During his 16 years at the country's helm from 1982 to 1998 - first for West Germany and then all of a united Germany - Kohl combined a dogged pursuit of European unity with a keen instinct for history.
Merkel, Germany's incumbent chancellor who grew up in communist East Germany before being appointed by Kohl to her first ministerial post, said he "changed my own life path decisively" by reuniting Germany.
A left-leaning German newspaper is apologising for a front-page headline on the death of former Chancellor Helmut Kohl that some considered distasteful. "He was not only the father of German reunification, but also an advocate for Europe and the transatlantic relationship". The conversion of bankrupt East German marks for the prized western currency at an over-generous (for the East Germans) exchange rate greatly hampered the initial competitiveness of the East German economy.
European Council president Jean-Claude Juncker tweeted: "Helmut's death hurts me deeply".
He was born in the year 1930 to Catholic parents and he joined the Hitler Youth in the year 1940 just at the age of ten.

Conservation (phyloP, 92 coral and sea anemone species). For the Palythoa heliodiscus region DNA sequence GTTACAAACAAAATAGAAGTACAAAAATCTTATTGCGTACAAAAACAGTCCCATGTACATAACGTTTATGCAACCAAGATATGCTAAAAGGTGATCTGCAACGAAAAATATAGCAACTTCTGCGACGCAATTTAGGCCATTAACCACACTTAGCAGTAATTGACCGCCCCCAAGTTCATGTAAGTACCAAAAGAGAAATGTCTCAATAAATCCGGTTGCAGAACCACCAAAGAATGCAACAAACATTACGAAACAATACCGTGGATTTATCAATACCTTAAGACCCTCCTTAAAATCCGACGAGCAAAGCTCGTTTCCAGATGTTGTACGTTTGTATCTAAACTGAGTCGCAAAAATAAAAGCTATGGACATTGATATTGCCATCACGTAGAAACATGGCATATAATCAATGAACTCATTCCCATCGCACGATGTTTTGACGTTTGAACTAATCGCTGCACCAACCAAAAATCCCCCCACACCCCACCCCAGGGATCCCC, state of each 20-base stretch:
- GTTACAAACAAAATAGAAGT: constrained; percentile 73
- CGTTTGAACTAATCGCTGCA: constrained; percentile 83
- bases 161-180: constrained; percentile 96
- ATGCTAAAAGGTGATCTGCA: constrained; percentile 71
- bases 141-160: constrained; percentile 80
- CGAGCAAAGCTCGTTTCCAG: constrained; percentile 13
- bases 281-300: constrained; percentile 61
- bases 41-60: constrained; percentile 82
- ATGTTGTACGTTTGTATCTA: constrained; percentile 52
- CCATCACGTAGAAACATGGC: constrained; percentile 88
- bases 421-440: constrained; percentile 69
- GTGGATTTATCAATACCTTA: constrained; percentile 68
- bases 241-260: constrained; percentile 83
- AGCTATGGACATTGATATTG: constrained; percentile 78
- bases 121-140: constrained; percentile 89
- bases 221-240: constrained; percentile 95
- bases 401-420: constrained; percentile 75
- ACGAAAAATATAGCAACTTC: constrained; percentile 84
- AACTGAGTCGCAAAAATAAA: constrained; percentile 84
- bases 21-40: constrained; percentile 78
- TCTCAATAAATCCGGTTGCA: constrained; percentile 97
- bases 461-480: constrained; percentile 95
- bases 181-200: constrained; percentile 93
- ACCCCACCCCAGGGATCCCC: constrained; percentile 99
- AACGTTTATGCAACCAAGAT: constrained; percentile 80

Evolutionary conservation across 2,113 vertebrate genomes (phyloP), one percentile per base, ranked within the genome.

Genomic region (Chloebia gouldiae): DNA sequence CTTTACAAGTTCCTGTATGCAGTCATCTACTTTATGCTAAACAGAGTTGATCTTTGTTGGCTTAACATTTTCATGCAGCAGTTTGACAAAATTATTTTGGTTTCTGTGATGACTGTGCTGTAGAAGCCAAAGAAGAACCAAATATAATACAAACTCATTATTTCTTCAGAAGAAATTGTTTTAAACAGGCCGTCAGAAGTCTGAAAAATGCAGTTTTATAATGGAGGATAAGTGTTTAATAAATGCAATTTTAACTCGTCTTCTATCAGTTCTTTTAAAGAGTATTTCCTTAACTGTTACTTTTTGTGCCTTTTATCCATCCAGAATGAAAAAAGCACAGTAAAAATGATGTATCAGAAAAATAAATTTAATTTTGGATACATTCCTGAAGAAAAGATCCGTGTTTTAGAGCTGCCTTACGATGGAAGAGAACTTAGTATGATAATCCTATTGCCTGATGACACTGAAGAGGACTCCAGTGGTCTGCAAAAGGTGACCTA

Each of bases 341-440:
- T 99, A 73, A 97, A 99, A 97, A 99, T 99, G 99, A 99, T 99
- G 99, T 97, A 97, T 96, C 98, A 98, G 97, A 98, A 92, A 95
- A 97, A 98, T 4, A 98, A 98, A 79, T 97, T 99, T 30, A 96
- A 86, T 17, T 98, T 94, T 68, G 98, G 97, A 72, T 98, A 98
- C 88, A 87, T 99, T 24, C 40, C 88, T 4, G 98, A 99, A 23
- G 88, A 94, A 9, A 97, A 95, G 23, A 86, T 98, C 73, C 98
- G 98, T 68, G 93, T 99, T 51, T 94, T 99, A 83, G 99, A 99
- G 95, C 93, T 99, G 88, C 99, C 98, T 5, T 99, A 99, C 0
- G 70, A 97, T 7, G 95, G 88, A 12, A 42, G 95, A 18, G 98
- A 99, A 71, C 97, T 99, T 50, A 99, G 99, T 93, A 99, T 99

Kohl's first attempt to unseat Social Democratic Chancellor Helmut Schmidt failed in 1976, but Kohl seized his chance six years later, taking power on October 1, 1982, when a junior coalition party switched sides.
The Kremlin said Russian President Vladimir Putin had sent condolences to Germany's president and to Merkel and cited him as saying Kohl "will be remembered in Russia as a resolute supporter of friendly relations between our countries".
Juncker described Kohl as the "very essence of Europe". He celebrated the European Union's eastward expansion in 2004 with a speech declaring that "the most important rule of the new Europe is: There must never again be violence in Europe". His oldest brother, Walter, was killed in action a few months earlier.
On Saturday, the daily Tageszeitung's headline was "Blooming Landscapes", an allusion to Kohl's promise of an economically flourishing eastern Germany, over a picture of wreaths.